a 1:1 ratio of minerals to industry seems a bit boring to me...might as well just combine them into one resource if that's the case.
So you could if that was the entire story.
But the whole idea of separating the layers of the production chain is that you can give the _player_ more freedom in the form of being able to change the ratios from the standard "1 mineral equals 1 industry equals 1 production".
(This example only illustrates what you _could_ do in the game by having separate mineral, industry, and production points. The hard figures and functions are just used to illustrate the process.)
Your mineral output is 100 points. You have built industry that's currently worth 60 industry points. If you let it at default and you have enough people to work your industry your factories would work at 100% efficiency (i.e. fully staffed). The industry would consume 60 mineral points and produce 60 industry points (think of it as "capacity" or production potential that can be used to build something useful). The remaining 40 mineral points are your surplus (stockpiled, sold, wasted, whatever). If you had been short of people you wouldn't have been able to use all of your industrial capacity, e.g. with 50% of the required labor you would have processed only 30 mineral points to 30 industry points but still paid the maintenance cost for your full 60 point industry.
The minerals to industry part is the first "point of impact" where different ratios apply. An industrious race pick might give you a +10% bonus so you could get 66 industry points from your 60 minerals. Or perhaps your government type is prone to corruption so that 20% of your industry production gets wasted along the way leaving you only 48 industry points out of the 60 minerals.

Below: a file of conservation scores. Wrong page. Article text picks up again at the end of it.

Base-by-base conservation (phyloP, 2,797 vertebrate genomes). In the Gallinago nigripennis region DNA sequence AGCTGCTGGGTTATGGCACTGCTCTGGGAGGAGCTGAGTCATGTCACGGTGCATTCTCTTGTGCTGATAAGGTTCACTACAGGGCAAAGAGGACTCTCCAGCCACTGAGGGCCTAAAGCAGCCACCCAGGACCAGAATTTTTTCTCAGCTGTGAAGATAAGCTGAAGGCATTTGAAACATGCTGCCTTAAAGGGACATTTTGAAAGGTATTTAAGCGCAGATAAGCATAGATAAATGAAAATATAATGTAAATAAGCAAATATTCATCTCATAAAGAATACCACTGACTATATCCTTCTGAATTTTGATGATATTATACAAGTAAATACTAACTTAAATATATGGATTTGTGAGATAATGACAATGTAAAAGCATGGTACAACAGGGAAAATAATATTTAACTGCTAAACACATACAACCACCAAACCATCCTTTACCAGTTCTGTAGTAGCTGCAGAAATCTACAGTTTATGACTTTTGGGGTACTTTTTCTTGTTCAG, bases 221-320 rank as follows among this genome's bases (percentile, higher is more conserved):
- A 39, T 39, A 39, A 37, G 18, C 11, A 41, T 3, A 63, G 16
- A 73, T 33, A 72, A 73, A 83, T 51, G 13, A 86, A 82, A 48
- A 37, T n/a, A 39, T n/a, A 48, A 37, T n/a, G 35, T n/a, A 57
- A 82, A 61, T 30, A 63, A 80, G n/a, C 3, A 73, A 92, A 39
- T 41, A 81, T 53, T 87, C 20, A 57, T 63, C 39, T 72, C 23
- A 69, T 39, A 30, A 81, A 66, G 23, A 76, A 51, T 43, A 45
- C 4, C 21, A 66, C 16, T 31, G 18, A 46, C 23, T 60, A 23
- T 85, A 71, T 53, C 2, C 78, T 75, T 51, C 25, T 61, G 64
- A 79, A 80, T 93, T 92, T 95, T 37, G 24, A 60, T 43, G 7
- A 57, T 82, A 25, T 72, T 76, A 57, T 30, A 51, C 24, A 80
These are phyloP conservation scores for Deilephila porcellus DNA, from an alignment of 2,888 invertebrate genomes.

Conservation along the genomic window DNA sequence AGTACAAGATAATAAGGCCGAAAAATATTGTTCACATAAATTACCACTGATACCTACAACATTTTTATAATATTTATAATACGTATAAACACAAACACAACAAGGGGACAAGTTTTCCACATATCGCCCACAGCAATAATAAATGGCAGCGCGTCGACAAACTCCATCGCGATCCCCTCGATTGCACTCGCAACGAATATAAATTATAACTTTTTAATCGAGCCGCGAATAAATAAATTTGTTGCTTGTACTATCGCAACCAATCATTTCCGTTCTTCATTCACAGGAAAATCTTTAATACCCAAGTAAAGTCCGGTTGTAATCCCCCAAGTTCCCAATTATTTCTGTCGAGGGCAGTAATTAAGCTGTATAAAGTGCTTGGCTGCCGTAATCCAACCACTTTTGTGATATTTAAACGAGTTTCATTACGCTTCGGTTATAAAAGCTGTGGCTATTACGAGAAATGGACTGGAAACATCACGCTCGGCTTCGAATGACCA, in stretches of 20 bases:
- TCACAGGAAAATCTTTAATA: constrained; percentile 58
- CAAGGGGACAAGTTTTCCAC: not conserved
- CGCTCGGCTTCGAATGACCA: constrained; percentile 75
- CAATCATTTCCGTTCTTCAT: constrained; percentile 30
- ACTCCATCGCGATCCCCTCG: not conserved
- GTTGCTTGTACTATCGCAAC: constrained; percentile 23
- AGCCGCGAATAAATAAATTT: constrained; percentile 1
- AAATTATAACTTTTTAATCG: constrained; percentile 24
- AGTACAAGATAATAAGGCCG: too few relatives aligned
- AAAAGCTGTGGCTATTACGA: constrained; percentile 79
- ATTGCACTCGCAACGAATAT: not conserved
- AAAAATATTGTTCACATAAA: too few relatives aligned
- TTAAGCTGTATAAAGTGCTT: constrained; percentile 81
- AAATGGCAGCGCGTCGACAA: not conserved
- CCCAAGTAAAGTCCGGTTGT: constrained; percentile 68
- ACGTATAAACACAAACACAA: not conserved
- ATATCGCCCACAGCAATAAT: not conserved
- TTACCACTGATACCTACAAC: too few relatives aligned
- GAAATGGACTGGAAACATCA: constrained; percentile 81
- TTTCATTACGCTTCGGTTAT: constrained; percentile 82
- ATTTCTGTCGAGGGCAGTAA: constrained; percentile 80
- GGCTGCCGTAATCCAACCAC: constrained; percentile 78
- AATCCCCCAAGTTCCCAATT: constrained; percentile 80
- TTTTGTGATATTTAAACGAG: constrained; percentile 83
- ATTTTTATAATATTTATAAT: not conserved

The next step is converting your industry points i.e. production capacity to something useful. To continue the example suppose you are constructing a ship that requires 600 production points to build. If you leave everything as "normal" then your 60 point industry output means that each turn your ship gets built 60 production points and it will be ready in 10 turns. Converting industry points to production points at a ratio of 1:1 is the standard case: 100% factory load.
But what if you are in a hurry? Ok, no problem, now we add the money part to the system. To keep the example simple let's assume converting industry points to production points at 1:1 ratio costs 1 money unit (AU) per point, e.g. in the above case you pay 60 AU per turn for 10 turns (=600AU).
You were in a hurry so you drag the factory load slider to 150%. Now your workers are doing overtime and factory lines go at fast speed netting you 90 production points per turn meaning the ship will be built in little less than 7 turns. But nothing comes for free so you pay extra for the rush job. Let's say we use the square of the factory load so we get a nice smooth function instead of the "step-function" used in MOO3. The price is 1.5 x 1.5 x 60 AU = 135 AU per turn for a grand total of 900 AU.
As a curious after-thought: Setting the factory load slider to 1000% (i.e. 10x overdrive) you'd get the ship built in 1 turn paying for it 6000 AU. Of course, we might want to set a factory load cap somewhere or alternatively working your people to death could have some serious consequences.